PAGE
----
elies on voluntary compliance rather than legal, economic, or coercive forms of influence”, and hence “in many cases, social marketers cannot promise a direct benefit or immediate payback in return for a proposed behaviour change” (Kotler, Roberto & Lee, 2002, pp.5), thereby making the domain highly challenging. In the light of the intrinsic facets of social marketing, as mentioned above and as has been observed in the case of Hindustan Unilever Limited (HUL), the current report will aim at elaborating the key elements of a successful marketing campaign and while doing so, it will take into account the target markets, the required promotional activities, and the incorporation of a marketing plan.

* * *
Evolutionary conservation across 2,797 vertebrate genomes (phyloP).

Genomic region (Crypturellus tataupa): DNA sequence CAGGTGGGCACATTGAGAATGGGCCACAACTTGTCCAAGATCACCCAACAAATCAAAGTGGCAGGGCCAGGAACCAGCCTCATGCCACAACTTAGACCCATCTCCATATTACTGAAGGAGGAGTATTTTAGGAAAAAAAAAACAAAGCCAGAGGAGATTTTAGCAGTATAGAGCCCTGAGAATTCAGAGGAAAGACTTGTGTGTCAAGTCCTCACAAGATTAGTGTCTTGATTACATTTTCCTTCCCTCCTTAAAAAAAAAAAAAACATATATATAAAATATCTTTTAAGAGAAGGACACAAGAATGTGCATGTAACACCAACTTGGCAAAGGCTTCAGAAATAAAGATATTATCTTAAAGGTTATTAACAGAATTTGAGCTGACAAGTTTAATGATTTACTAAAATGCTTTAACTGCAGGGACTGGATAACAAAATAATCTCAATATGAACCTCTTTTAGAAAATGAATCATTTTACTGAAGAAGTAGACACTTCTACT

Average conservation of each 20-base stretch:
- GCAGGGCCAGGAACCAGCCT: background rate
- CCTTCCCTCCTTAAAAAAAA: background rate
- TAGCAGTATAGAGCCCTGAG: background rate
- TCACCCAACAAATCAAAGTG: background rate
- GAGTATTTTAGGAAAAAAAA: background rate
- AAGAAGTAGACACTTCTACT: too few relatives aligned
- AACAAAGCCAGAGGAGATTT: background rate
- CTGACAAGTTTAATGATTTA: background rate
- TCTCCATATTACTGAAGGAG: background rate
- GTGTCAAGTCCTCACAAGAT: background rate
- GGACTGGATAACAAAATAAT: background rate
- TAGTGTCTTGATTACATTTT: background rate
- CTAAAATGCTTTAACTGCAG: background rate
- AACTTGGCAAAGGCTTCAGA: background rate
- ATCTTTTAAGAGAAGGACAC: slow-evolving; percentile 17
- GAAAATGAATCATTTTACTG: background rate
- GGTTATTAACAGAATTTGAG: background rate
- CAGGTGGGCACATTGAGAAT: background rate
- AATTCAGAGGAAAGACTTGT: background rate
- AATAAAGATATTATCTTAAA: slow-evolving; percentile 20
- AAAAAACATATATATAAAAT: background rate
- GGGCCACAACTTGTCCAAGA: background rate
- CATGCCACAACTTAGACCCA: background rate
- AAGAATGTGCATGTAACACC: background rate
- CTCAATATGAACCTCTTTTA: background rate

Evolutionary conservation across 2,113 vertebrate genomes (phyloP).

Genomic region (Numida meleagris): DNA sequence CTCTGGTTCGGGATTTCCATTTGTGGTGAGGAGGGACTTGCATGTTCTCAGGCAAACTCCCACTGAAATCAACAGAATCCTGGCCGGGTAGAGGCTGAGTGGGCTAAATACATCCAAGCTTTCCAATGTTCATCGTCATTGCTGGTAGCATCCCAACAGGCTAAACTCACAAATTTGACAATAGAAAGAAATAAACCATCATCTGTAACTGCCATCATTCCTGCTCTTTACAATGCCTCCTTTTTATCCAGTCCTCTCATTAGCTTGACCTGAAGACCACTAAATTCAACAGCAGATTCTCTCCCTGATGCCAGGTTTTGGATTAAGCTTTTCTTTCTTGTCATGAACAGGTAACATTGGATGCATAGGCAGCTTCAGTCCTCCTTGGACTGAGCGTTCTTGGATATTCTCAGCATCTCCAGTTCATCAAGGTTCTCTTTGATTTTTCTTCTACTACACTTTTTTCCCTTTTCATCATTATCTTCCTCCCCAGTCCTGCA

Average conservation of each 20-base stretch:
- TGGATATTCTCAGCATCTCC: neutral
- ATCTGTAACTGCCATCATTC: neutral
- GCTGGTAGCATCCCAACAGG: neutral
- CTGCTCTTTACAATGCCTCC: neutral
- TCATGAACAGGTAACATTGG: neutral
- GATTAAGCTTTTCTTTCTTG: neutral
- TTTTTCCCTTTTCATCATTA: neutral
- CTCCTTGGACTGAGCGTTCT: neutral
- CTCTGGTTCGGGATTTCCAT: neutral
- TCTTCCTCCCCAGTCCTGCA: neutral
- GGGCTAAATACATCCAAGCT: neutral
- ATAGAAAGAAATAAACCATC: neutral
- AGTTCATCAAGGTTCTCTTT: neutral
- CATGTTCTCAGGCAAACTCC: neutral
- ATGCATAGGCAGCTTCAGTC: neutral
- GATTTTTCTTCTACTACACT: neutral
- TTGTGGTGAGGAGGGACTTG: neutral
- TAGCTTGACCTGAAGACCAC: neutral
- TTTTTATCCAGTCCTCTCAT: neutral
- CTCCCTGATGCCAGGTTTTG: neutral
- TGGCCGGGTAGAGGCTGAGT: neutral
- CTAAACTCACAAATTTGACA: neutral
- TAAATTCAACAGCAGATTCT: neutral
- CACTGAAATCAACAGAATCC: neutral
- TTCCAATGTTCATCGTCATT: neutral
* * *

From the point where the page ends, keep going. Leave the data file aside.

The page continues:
While it is a known fact that “diarrhoea is the third-highest cause of death in the world in the category of infectious diseases, behind only acute respiratory infections and AIDS” and is responsible for an annual toll that surpasses 2 million, “the paradox of diarrhoeal disease”, according to Prahalad (2006) “is that the solution is known and inexpensive, but it is difficult to reach and educate the poor about the need to wash their hands with soap” (Prahalad, 2006, pp.235). Quite obviously, HLL has a huge target market because “India alone accounts for 30 percent of diarrhoeal deaths in the world” and it is a noteworthy fact that “in India, 19.2 percent of all children suffer from diarrhoea” (Prahalad, 2006, pp.235). India, being a developing country, is paralysed by certain societal factors such as poverty, illiteracy, and above all, “lack of sanitation facilities” (Prahalad, 2006, pp.236). It has been reported that “up-to-date technology, bright packaging, and savvy marketing of tiny sachets of soap that sold for as little as 2 cents allowed Lever to dominate the market” and as a result, “investors, sensing the companys deep understanding of the Indian consumer psyche, saw its shares as a proxy for India” (Bloomberg, 2004). As the